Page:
A migrant crisis. A corrupt harbour town.
Who will stand for those who have become invisible to the rest of the world?
People have become one of the world’s most valuable commodities. Trafficked on the promise of a new life only to be hidden away as modern day slaves. When Lena, a raped and badly beaten Syrian woman, literally falls into Lindsey Ryan’s life, she’s left with no choice but to find her part in this new war and play it as best she can.
But before she can work out a safe plan to get Lena away from her very own hell at the hands of Patrick Adebayo, Lindsey hears of an unconscious child being smuggled into Patrick’s building just two doors up. Despite having Patrick’s unwanted attention, she has to help the child and get Lena to safety regardless of the cost. In doing so, she finds herself face to face with the worst of humanity.
Added to her own private battle with PTSD, former soldier Lindsey Ryan is in a race against time and must once again fight for her life. But if she fails to protect those around her, what if anything, will that life be worth?
UK – https://www.amazon.co.uk/Invisible-Lindsey-Ryan-thrillers/dp/1838457747
US – https://www.amazon.com/Invisible-psychological-thriller-Lindsey-thrillers-
Soldiers & Mental Health
PTSD is a strong theme in the Lindsey Ryan series. But aside from the effects of war, death and destruction on soldiers – the day to day life of a soldier serving in conflict zones in itself can have a huge effect on their mental health. Here are some of the things that most people don’t think about. This article is taken from my own experience.
Firstly, there’s a lack of sleep thanks to the shelling that took place almost on a nightly basis. As red tracer rounds lit up the night sky above us; an Irish company being pummelled by heavy artillery, blowing out generators, leaving craters in the road, direct hits to just about every corner of the tiny camp that they called home. The un-exploded mortar round that would have taken out an occupied accommodation block had it functioned as it should have. The adrenaline that courses through the body as you call in a Med-Evac for two of your friends, while also having to state that the area was still red, meaning that the Med-Evac couldn’t come any time soon. The feeling of relief and camaraderie the next day as camp gets re-built and jokes are cracked about “the look on your face when …”
These are the situations that soldiers are very well trained for. Civilians don’t talk about these details much, because they don’t really know. These aren’t things that soldiers pick up the phone about. No-one wanted their parents, partners, friends, families worrying about their safety, so if the story doesn’t make the news, then they never know. If it does, then the standard response is along the lines of “oh that was miles away from where I am.”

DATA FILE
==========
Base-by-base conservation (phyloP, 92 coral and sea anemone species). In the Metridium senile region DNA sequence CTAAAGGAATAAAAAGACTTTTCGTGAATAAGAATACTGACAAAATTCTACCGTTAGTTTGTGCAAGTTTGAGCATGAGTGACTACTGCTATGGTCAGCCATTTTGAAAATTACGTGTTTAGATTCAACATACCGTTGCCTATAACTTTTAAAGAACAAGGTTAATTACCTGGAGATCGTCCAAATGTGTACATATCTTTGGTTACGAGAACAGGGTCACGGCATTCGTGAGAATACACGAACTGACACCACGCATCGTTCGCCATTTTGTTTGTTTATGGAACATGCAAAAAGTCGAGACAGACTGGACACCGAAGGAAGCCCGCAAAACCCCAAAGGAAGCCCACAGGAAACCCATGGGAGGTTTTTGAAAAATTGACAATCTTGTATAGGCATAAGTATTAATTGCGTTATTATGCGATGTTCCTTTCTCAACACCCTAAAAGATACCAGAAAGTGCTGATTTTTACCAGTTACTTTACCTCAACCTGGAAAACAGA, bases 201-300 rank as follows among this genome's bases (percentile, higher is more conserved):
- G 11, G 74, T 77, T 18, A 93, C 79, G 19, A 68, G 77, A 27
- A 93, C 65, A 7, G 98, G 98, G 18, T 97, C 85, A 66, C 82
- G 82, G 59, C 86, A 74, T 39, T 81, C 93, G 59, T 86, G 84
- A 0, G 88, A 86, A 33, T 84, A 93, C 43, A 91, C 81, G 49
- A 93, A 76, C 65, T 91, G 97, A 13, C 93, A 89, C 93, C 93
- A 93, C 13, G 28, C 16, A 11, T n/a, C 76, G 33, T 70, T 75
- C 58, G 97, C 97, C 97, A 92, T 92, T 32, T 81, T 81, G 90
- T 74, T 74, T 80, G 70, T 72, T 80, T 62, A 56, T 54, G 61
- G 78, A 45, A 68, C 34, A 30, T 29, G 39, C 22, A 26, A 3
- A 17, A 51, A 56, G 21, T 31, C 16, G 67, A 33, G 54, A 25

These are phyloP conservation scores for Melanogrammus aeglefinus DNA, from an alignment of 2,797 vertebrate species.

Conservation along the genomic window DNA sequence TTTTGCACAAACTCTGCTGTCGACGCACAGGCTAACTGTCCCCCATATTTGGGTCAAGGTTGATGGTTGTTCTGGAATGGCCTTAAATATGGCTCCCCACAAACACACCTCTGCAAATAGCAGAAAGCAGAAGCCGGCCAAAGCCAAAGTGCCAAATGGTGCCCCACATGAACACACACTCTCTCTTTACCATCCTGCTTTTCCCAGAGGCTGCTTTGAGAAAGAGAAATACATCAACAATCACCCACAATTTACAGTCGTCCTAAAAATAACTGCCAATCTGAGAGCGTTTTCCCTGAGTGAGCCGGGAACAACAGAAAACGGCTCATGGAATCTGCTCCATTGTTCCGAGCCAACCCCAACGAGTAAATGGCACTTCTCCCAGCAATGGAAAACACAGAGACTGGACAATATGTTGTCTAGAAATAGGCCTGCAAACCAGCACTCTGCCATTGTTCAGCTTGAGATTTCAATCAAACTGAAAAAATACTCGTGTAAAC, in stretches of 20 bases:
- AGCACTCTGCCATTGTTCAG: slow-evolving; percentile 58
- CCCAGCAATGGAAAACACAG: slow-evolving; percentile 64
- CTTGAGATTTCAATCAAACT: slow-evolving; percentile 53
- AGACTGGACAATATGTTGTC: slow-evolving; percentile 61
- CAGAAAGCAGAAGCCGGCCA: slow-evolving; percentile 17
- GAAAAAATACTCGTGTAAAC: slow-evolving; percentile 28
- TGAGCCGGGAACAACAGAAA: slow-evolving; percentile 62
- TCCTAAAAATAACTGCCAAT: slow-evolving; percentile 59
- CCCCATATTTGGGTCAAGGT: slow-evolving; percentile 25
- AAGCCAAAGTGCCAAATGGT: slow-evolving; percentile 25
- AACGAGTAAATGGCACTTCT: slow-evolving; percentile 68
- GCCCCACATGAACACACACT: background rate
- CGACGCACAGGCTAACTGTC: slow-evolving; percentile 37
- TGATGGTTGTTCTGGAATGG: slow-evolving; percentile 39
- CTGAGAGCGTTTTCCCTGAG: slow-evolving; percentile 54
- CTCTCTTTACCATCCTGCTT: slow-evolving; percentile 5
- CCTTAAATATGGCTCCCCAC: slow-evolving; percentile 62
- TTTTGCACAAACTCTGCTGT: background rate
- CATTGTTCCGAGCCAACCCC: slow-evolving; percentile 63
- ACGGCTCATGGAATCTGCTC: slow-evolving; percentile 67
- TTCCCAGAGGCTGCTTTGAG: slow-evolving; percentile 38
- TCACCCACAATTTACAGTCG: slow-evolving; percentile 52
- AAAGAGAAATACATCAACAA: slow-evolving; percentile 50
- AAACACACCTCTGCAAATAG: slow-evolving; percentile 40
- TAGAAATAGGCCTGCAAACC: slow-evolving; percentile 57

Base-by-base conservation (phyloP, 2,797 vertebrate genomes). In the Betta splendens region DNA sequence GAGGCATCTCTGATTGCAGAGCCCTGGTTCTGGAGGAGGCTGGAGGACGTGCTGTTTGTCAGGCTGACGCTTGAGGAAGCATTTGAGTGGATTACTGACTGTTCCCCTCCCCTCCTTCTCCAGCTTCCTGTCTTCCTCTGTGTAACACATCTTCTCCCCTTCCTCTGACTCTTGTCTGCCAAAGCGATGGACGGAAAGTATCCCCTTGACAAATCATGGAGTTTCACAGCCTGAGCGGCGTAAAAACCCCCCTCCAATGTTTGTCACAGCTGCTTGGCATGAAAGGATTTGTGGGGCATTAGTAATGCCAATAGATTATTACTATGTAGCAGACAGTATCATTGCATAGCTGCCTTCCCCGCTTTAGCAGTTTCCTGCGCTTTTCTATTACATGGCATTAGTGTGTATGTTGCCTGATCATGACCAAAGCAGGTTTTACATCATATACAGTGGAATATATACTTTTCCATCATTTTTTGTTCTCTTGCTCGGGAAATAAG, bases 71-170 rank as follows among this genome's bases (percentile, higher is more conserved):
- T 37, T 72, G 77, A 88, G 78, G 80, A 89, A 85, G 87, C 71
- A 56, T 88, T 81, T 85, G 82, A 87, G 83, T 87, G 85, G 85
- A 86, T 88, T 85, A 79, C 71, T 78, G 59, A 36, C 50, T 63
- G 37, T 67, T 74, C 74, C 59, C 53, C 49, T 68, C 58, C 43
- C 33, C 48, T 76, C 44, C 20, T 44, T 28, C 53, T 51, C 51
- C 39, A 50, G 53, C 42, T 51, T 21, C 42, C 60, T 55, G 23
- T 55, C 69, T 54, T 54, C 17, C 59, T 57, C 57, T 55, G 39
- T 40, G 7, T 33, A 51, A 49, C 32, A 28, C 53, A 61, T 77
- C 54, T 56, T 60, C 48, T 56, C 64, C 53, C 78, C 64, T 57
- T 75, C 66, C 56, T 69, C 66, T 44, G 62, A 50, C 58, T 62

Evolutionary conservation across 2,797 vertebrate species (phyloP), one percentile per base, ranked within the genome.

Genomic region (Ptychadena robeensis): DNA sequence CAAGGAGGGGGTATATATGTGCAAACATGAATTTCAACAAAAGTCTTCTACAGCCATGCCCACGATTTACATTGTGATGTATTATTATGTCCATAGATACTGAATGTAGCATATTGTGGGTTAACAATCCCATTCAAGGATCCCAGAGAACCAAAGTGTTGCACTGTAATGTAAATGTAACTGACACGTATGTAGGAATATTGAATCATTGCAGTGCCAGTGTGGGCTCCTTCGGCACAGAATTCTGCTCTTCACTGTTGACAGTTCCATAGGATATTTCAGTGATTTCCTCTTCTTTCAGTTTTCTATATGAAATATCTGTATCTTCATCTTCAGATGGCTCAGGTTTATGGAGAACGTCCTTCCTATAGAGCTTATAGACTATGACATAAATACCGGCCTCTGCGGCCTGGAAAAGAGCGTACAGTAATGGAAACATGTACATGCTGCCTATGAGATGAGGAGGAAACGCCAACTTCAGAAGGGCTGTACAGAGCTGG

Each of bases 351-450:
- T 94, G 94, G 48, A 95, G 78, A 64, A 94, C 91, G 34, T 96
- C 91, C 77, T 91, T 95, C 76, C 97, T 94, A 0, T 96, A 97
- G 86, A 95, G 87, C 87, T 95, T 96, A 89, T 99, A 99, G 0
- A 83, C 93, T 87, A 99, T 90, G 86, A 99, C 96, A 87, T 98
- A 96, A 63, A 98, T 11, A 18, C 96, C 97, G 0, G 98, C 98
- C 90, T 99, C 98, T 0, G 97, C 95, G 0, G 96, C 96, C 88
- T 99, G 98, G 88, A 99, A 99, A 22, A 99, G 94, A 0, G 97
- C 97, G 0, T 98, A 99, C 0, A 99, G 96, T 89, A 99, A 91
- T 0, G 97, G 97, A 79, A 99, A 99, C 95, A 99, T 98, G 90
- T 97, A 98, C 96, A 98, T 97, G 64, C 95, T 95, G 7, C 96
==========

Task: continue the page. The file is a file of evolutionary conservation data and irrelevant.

So what about the bits that the army can’t train you for? Did you know that a rumour can make it from Ireland to Lebanon or vice versa, faster than Uber Eats can deliver a curry? I’ve seen soldiers much stronger than me almost drive themselves insane about the fact that their partner was “seen with someone else”. Men have come off the phone from their wives after being told that the bailiffs were at the door, threatening to take away their family home. A soldier who’s kid was being bullied at school. Parents with health problems, relationships breaking down … the list goes on and what can anyone do about it? Nothing. It’s all happening thousands of miles away and a soldier’s head needs to be very much in the game when they work in a war zone.
Soldiers often return home to a very different reality to the one that they left. But even if everything at home is the same, they see things differently now because of the experiences that they’ve had and other people can never really understand any of it. Simple things like walking through the aisles of your local supermarkets while your partner discusses the merits of custard creams over Hob-Nobs, can feel very, very wrong all of a sudden now that you know what’s going on in that tiny village that no-one else in the biscuit aisle has ever heard of. Add to that our culture of not talking about any of it, particularly if it becomes a struggle and there you have it!
The Invisible tells the story of Lindsey Ryan, a former soldier trying to adjust to civilian life four years after being severely injured on a UN patrol in Syria. Keeping her PTSD to herself is priority, but the manner in which she chooses to counteract it will eventually cause her two worlds to collide.
Born and raised in the harbour town of Cobh, Co Cork, Michelle joined the Irish army at the age of 18, where she went from recruit, to infantry soldier, to Peacekeeper
with the UN, to instructor back home in Ireland.
During her time in Lebanon, she got to experience first hand the camaraderie
between soldiers and the sense of humour that got them all through some frightening
situations. She also got to experience how ordinary families tried to live in conflict
zones and these experiences have inspired so much of her work to date.
The Invisible is Michelle’s fourth book, but the second in The Lindsey Ryan series,
following on from While Nobody is Watching, which is currently in development for television and inspired by her military experiences and the types of relationships that form within army ranks.